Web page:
Thursday, February 23, 2006

ROUNDHOUSE ROUND-UP: HAVE DEATH WILL TRAVEL

A version of this was published in The Santa Fe New Mexican
Februart 23, 2006

California is having trouble executing condemned murderer Michael Morales. Seems like anesthesiologists and other medical professionals in the Golden State are getting a little queasy about helping out in the fine art of lethal injection.

Something about the Hippocratic Oath or some other medical mumbo jumbo.

So why doesn’t California just do what New Mexico did in 2001, when the state performed its first (and so far only) legal execution since 1960?

Hire moonlighting executioners from Texas.

In 2001, when child killer/rapist Terry Clark’s days officially were numbered, the state hired two employees of the Texas prison system.

The $12,000 contract had to be one of the most macabre ever issued by the state:


“At approximately 20 minutes before the scheduled time for the execution, as directed by the warden, contractor shall insert the necessary catheters into the appropriate veins of the inmate sentenced to death. At the scheduled time of the execution, if directed to proceed by the warden, contractor shall administer the lethal injection to the inmate sentenced to death.”
A New Mexico Corrections Department spokesman said at the time that the two “execution experts” had also been hired to help out with capital punishment in New York, Montana and Kentucky.

So how come California didn’t do the same and hire some outside “execution specialist”?

One of Terry Clark’s attorneys, Brian Pouri — an Albuquerque lawyer who also is licensed to practice in California — said Wednesday that California’s laws governing executions are virtually the same as New Mexico’s.

But in the Morales case, a federal judge ordered restrictions on the lethal-injection process. Basically, Pouri explained, the court ruled that the state could either have an anesthesiologist on hand to make sure Morales wasn’t feeling pain — or in the alternative, give the condemned man a big enough dose of barbiturates to kill him.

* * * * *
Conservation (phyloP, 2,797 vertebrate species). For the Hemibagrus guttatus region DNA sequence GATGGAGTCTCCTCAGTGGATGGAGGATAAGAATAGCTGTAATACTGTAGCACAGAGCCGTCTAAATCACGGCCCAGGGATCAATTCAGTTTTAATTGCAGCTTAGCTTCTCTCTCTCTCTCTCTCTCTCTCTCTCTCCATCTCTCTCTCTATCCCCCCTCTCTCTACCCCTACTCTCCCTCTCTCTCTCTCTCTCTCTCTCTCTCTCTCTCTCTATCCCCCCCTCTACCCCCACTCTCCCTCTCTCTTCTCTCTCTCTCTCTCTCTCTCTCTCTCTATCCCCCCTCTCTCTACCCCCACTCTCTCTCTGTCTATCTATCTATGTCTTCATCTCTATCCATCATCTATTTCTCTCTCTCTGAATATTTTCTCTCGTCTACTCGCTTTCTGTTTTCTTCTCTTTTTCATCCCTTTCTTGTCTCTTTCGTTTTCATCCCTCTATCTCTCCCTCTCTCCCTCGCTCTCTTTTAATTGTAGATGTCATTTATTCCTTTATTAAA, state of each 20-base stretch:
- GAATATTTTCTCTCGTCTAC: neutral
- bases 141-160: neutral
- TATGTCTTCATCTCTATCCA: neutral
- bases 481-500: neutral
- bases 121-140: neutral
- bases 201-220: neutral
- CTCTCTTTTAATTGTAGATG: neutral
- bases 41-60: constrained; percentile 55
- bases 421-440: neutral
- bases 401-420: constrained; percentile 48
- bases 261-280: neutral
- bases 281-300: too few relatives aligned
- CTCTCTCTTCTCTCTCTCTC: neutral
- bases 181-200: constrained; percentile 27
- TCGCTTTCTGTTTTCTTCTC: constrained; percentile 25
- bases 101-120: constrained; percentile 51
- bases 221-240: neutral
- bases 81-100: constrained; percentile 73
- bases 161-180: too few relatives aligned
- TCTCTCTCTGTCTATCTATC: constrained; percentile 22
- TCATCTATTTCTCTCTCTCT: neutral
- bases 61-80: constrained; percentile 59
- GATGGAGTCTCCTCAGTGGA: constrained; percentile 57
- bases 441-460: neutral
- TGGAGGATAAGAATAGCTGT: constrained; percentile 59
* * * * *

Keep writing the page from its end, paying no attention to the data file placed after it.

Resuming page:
“Once they got the doctors involved, that was it,” Pouri said.

Why didn’t that happen in Clark’s case?

Clark, who murdered 9-year-old Dena Lynn Gore in Artesia in 1986, wanted to die. He asked to stop any further legal proceedings.

“Nobody else had any (legal) standing,” Pouri said.

Speaking of medical ethics: The contract for Clark’s executioners included travel and expenses. But there’s one thing the Texas guys didn’t have to provide — the drugs used in the execution.

The sodium thiopental, pancuronium bromide and potassium chloride were purchased by the state Health Department — you know, that agency with the mission statement that says it’s supposed to “promote health, prevent disease and disability.”

But the federal Drug Enforcement Agency, the agency that licenses government agencies and private companies to buy controlled drugs, said it had no problem with the state Health Department supplying drugs to kill a man.

At least they didn’t give him something illegal like medical marijuana.

No announcement of an announcement: Gov. Bill Richardson has said since before Day 1 that he plans to seek re-election. He is already on the June primary ballot — unopposed.

So there’s no real need for a formal announcement. But can you imagine Bill Richardson giving up a chance to give a speech before an adoring audience cheering wildly every time he says he’s “moving New Mexico forward”?

Yet on Wednesday, when asked whether a formal announcement was forthcoming, Richardson seemed noncommittal.

His chief of staff (and 2002 campaign manager) Dave Contarino said there probably would be some kind of announcement. But Contarino noted that when Bill Clinton ran for re-election for governor of Arkansas, he never formally announced.

Last November during an interview on CSPAN2, Richardson said he wasn’t pledging to serve a full four years if re-elected.

On that show, he used the example of President Bush, who told voters when running for re-election as Texas governor in 1998 that he might run for higher officer. “I may do the same, but I haven’t decided that. ... What I will do is, I will tell my constituents the truth when I talk to them about whether I go beyond this.”

But Richardson said Wednesday that he’s not ready yet to have such a talk with voters.

The latest numbers: Richardson continues to do well in the SurveyUSA/KOB TV poll. The latest one, conducted Feb. 10-12 of 600 New Mexico adults, shows his best numbers in 10 months. The firm has been doing monthly tracking polls of the nation’s 50 governors.

Richardson’s approval rating was 64 percent. Only 32 percent said they disapproved of the way Richardson was doing his job.

For the first time, SurveyUSA shows Democrat Richardson getting a majority of Republicans giving him approval. That’s 52 percent to 42 percent who disapprove.

SurveyUSA’s margin of error is 3.9 percent.

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